The Clan’s all here: QPAC gears up for a celebration of Country

The language and culture of First Nations artists will take centre stage at the Queensland Performing Arts Centre in May with Clancestry – A Celebration of Country.

May 09, 2022, updated May 09, 2022

The festival showcases and celebrates First Nations arts, stories and cultural practices with a range of performances over the festival’s 50 events from May 13 to 28.

More than 130 First Nations staff feature across Clancestry’s programming from artists, to programming, production, marketing and content creation.

Performer Rochelle Pitt Watson is a registered nurse, and singer/songwriter. She said singing in language is “my therapy”.

“To actually be performing in Clancestry, it just feels like coming back home,” Rochelle said.

“Because for me this was our black arts. It wasn’t really recognised too much in Brisbane, we were always pushed to the side or just a little side act or something, but now having Clancestry here really showcases our mob, our culture, our talent, and it’s something to be proud of.

“You might even learn about the stories of the land that we’re walking on. The good stories, the stories of why this certain mountain is over there or why that the certain cluster of trees is there.

“Once you hear those stories, you really appreciate and respect that land a bit more that it’s actually living and breathing and alive, and you connect with it a bit differently than just walking on it to get to A to B. It’s funny, but there are always stories of the land.”

Rochelle’s Quandamooka, Meriam and Aboriginal Torres Strait heritage underly all of her songs and she hopes will bring some relief to festival goers as “covid stressed us all out”.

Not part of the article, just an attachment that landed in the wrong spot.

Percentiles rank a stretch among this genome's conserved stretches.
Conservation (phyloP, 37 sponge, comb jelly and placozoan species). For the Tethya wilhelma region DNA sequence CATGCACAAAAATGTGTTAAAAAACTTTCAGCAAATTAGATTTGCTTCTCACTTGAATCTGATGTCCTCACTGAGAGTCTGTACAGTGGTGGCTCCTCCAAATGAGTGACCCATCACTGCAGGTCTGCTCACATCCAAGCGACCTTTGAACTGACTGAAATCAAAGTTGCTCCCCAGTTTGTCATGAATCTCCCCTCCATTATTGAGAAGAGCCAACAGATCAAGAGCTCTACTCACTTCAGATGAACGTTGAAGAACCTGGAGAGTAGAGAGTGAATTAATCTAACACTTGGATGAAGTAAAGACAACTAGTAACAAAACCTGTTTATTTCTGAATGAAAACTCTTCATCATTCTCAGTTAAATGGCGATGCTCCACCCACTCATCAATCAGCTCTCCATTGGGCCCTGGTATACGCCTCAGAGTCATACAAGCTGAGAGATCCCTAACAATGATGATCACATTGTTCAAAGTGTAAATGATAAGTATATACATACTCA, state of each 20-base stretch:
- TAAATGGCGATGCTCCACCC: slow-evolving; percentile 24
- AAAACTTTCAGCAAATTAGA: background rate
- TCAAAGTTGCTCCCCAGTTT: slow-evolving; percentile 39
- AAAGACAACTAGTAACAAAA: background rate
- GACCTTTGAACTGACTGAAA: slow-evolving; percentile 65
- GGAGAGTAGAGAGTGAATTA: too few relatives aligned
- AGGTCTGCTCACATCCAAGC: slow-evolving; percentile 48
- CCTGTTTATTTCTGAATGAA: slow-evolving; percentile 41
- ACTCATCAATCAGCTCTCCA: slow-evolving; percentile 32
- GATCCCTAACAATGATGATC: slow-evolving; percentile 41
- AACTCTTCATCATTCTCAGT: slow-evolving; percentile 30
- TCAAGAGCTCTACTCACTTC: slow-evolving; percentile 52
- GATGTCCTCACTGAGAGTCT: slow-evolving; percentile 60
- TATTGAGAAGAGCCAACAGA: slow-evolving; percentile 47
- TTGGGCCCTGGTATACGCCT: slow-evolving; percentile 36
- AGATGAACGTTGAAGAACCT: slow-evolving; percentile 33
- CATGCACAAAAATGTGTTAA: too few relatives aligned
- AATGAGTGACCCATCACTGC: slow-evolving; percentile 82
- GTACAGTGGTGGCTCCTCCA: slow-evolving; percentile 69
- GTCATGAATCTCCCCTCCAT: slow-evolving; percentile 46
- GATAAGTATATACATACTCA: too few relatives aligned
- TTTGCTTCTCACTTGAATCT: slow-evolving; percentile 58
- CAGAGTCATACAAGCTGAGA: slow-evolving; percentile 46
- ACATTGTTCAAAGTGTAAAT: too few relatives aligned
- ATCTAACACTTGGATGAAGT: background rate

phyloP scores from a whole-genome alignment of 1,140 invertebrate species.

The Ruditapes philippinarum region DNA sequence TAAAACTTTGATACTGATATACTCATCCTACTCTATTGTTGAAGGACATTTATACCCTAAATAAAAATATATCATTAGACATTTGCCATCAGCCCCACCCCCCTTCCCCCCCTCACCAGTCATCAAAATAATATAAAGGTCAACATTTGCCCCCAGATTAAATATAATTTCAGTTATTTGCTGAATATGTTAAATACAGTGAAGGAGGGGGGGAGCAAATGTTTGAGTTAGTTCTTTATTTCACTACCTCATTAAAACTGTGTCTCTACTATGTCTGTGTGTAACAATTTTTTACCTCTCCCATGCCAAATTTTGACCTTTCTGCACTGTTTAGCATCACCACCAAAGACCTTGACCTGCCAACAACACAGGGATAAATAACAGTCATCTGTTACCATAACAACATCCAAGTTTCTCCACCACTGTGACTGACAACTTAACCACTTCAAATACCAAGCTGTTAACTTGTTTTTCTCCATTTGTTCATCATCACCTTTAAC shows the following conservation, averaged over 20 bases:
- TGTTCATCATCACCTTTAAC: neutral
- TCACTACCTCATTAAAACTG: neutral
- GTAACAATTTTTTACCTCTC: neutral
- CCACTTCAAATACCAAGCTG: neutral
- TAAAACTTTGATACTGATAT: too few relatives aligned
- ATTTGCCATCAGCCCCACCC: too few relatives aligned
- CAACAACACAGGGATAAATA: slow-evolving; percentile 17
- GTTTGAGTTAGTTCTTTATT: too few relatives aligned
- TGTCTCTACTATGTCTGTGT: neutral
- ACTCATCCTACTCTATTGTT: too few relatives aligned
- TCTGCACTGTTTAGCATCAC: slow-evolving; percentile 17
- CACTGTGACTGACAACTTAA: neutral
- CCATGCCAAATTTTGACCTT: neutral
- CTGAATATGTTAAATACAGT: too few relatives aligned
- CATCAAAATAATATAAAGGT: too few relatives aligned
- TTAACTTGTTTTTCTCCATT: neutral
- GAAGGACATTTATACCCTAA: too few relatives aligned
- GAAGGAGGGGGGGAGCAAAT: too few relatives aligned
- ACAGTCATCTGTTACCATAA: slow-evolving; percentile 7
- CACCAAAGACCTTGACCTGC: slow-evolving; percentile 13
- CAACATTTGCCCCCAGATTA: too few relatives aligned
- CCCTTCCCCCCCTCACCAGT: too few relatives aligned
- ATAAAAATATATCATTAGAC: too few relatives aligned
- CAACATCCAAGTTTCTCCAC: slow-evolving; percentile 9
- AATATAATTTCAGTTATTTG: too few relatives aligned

“I always portray that strong black woman,” she said.

“I want to look at bringing those endangered languages back in songs.

“It’s something I can record and leave here for the younger generations. My kids, my grandkids, and the community, if they ever want to learn about their culture, I don’t want them to say it’s a dying culture or anything like that. We’ve got the resources, we’ve got the energy and the willpower. We need to do things and act now on preserving what we have of our culture left.

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“This is the perfect platform to preserve and bring out our language. When you speak in Indigenous language, it’s a spirit connection. It’s a heartfelt connection, and it’s different.

“It has a beautiful, soft flow to it as well. It’s not an abrupt type of language. And doing that for me as a healing and a therapy, because my old people were stopped and not allowed to talk in it. It was seen as a sin, a bad thing.

“Just come and visit Clancestry. Come and spend this one day or one part of a time here and connect with the First peoples of this country and you two can connect as well to the country and the earth, land. I want to see you here.”

Arts Minister Leeanne Enoch said she hopes Clancestry creates awareness of the rich history and heritage of Aboriginal and Torres Straight Islander peoples and encourage conversations on the reconciliation.

“Clancestry’s theme of Celebration of Country will create awareness of the rich history and heritage of Aboriginal and Torres Strait Islander peoples and will encourage conversations on our reconciliation journey,” Ms Enoch said.

Most of the events will be free.

QPAC Chief Executive John Kotzas said Clancestry is the highlight of the centre’s year-round First Nations program.

“Long before QPAC was here, this stretch of the river was a place to gather, tell stories and exchange ideas so we have a responsibility to make QPAC a welcome place for First Nations people to create and share culture.”


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